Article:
Today is the day. The last feast has been prepared and the last family party has been attended. I cannot help but wonder whether Mary and Joseph breathed a similar sigh of relief when they saw the wise men, having given their gifts, finally return home by another road.
Christmas is over, Epiphany season has begun, which means today is the day I can take down our long-dead Christmas tree.
While its drooped branches and dried-out needles are an arsonist’s dream, I will confess that I have a bit of sadness in letting it go. I love Christmas, and this year our toddler was just old enough to dwell in the awe and beauty of the season.
As I remove the first set of lights, precipitating a cascade of dead needles onto the floor at the base of the tree, it dawns on me: if the wonder of Christmas is strengthened by the presence of young children, so too is the horror of Christmas’s effects.
No, not the inevitable, unending vacuuming of my needle-covered floor, nor the continued sting of that awkward uncle’s racist remarks at the dinner table, but rather the paradoxical result of the Divine Light’s incarnation into the darkness of our world.
Jesus is born in a manger in Bethlehem to save the world God loves, and as a direct result of that love, of that holy act, every toddler and baby in Bethlehem is murdered (Matthew 2:16–18).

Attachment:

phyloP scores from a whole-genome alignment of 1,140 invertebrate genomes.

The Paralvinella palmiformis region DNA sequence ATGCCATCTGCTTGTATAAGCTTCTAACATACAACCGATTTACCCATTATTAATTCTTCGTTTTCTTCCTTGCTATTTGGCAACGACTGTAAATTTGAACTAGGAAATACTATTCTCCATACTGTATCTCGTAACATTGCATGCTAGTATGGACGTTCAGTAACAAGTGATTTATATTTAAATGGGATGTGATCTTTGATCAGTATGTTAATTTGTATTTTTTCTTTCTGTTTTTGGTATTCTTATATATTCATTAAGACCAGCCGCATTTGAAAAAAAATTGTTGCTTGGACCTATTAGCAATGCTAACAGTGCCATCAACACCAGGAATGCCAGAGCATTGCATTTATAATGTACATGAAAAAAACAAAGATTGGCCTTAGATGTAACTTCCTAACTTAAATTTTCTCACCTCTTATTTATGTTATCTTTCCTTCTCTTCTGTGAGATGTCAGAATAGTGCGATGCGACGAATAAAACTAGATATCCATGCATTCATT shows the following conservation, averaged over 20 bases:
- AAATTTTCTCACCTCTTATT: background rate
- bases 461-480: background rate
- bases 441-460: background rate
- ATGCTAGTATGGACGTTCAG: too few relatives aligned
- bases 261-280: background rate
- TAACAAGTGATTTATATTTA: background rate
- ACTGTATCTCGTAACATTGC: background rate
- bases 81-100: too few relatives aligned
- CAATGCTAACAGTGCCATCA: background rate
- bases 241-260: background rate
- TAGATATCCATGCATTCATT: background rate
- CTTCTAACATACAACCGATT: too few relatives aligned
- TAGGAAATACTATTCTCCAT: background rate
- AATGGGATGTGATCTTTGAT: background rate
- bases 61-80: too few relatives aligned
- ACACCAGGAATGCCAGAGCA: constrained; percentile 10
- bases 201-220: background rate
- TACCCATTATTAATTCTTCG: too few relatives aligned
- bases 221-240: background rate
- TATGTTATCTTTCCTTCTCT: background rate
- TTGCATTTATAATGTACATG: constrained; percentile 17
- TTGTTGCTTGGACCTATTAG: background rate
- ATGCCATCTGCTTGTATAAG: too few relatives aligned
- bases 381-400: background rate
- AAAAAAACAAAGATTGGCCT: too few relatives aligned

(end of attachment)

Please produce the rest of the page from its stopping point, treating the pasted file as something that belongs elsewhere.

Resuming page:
If Jesus had not been born in that stable, those children would have lived.
Now we might try to cope with this paradox by thinking of this foul deed as a singular event committed by a tyrannical king. I think, however, that this lets us off the hook from a difficult truth we have yet to fully grasp—the murder of Bethlehem’s children in response to God being made flesh is not just an event; it is a pattern.
For while “the light shines in the darkness, and the darkness did not overcome it” (John 1:5), neither did the darkness go gently into that good night.
King Herod, an agent of that darkness, took the good news of great joy that was supposed to be for all people and distorted it into shrieks of horror and cries of lament over the broken bodies of children.
But more horrific than an outside tyrannical king was the darkness that would beset us from the inside, from within our theologies and churches themselves—theologies and practices that, rather than simply share the good news, would distort it, giving rise to anti-Semitism, legitimating the Atlantic slave trade as well as the theft of Indigenous lands and children.
Rachel’s children are many, and as Christians, I believe we have a moral responsibility to listen to her weeping and to confess that the good news we proclaim has also resulted in the devastation of many.
In the midst of the joy and rush of Christmastide and the following epiphanic sighs of relief, I fear that we have too often quietly passed over the holy day of the Holy Innocents, the day our tradition sets aside to remember and reflect on the innocent children who died because of Jesus’ birth.
Our proclamation of the good news is not wholly innocent.
And in a time of rising white supremacy, of the lasting legacy of slavery, and the continued theft of Indigenous lands and children, we need now, more than ever to listen:
“A voice was heard in Ramah,
wailing and loud lamentation,
Rachel weeping for her children;
she refused to be consoled, because they are no more” (Matthew 2:19).